No Monopoly in Client PCs

As much as Apple lets on that they are the only ones who know how to make a tablet PC, according to Digitimes, “In the third quarter of 2013, global tablet shipments reached 35.68 million units, up 15.3% sequentially and 34.6% on year, driven mainly by non-iPad tablet shipments, which reached 20.08 million units, up 22.9% from the previous quarter and accounting for 56.3% of the total volume, according to Digitimes Research’s latest figures.”

According to DisplaySearch, “Overall global tablet PC shipments are expected to reach more than 255 million units in 2013, capturing nearly 60 percent of the mobile PC market. The once-dominant standard notebook PC segment is forecast to fall to 160 million units, making up just 36 percent of the mobile PC market. Shipments of ultra-slim PCs are expected to reach 19 million units, or 4 percent of mobile PCs, according to the NPD DisplaySearch Quarterly Mobile PC Shipment and Forecast Report.”

While shipments of notebooks are falling, “As for Chromebooks, Digitimes Research expects the devices to have a chance to reach three million units in 2014 and account for 5% of total notebook shipments in 2015. However, the devices’ shipment growth will be contributed mostly by demand for replacements for conventional Windows- or Linux-based notebooks.”
see Digitimes Research: Global notebook shipments expected to drop almost 7% in 2014

Good. The world has seen more than enough monopoly in IT. Both M$ and Apple are being cut back down to size in 2013.

see Digitimes Research: Non-iPad tablets account for over 50% of global shipments in 3Q13.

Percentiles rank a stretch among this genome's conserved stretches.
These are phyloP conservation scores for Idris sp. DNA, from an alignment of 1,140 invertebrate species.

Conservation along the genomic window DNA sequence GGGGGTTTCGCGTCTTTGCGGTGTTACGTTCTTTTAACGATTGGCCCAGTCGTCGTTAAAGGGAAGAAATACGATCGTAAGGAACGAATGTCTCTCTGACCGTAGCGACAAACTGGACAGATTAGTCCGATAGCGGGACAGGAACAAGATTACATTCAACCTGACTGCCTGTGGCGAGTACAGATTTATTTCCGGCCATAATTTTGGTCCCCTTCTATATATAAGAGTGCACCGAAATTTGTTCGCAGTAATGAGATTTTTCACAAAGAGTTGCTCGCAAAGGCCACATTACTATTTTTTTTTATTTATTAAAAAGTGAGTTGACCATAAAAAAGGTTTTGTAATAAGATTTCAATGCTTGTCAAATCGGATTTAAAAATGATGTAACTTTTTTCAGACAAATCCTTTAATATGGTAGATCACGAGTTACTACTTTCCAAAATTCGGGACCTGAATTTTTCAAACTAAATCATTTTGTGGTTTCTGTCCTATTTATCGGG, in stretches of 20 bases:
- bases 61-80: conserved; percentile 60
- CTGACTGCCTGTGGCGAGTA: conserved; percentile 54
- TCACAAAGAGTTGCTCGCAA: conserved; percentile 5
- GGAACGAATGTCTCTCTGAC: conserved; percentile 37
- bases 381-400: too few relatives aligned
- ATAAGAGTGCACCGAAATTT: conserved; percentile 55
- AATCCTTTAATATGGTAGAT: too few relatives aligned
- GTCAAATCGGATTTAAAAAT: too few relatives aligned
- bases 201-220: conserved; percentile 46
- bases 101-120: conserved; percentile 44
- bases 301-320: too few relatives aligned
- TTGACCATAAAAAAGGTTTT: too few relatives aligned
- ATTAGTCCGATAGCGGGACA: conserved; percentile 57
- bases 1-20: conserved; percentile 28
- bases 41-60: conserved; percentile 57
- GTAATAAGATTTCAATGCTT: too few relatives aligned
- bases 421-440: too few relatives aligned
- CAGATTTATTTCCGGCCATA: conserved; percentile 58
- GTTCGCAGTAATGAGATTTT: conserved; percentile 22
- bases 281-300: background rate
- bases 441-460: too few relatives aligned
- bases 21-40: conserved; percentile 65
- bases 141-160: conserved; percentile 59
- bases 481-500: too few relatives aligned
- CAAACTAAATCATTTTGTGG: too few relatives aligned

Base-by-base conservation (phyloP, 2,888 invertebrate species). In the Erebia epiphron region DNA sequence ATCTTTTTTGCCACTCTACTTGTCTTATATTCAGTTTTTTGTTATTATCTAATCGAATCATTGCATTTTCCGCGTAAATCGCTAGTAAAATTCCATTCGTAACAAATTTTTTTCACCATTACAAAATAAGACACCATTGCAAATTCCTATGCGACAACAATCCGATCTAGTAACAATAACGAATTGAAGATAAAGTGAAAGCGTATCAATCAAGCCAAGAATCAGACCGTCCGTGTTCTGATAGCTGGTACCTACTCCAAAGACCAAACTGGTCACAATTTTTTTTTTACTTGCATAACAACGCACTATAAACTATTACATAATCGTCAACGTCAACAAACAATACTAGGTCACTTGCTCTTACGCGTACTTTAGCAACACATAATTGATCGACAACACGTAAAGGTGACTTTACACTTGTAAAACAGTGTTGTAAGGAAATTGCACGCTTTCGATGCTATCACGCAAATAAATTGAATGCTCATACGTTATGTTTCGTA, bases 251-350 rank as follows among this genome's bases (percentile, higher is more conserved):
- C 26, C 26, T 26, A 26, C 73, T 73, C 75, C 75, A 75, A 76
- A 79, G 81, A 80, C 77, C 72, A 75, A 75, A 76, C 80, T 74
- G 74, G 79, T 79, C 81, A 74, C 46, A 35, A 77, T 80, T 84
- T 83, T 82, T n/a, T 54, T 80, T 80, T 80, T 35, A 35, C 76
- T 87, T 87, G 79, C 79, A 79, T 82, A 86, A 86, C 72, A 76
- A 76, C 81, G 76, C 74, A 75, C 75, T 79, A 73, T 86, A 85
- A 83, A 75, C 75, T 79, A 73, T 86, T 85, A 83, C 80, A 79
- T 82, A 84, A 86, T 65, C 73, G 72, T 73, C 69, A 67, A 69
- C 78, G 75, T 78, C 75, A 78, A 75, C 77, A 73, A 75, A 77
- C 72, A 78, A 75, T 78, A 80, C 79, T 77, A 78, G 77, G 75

About Robert Pogson

I am a retired teacher in Canada. I taught in the subject areas where I have worked for almost forty years: maths, physics, chemistry and computers. I love hunting, fishing, picking berries and mushrooms, too.
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11 Responses to No Monopoly in Client PCs

  1. bw wrote, “They are a solid company and Wall Street agrees.”

    They, M$, are diversifying away from PCs. That’s what Wall Street appreciates. That old monopoly stuff is so 1990s. If Wall Street had the option to trade shares just of the client division they would be a lot more nervous. I still think much of the server and business divisions depends on lock-in of the client OS. Once that’s gone, M$ is in for a serious adjustment. That’s happening today for consumers. Business may take a year longer to adjust reality. Then M$ will have to paddle hard to stay afloat as a publicly traded company. They will not disappear but the numbers will change a lot.

  2. dougman says:

    BW, thinks M$ would not care about selling phones or pads. Really?? What are all those Windows phone and Surface tablets attempting??

    See, the truth is, M$ has tried and still are trying, but to keep on failing in selling their devices.

  3. bw says:

    Over 60% of new devices (Q2 2013) are using Linux.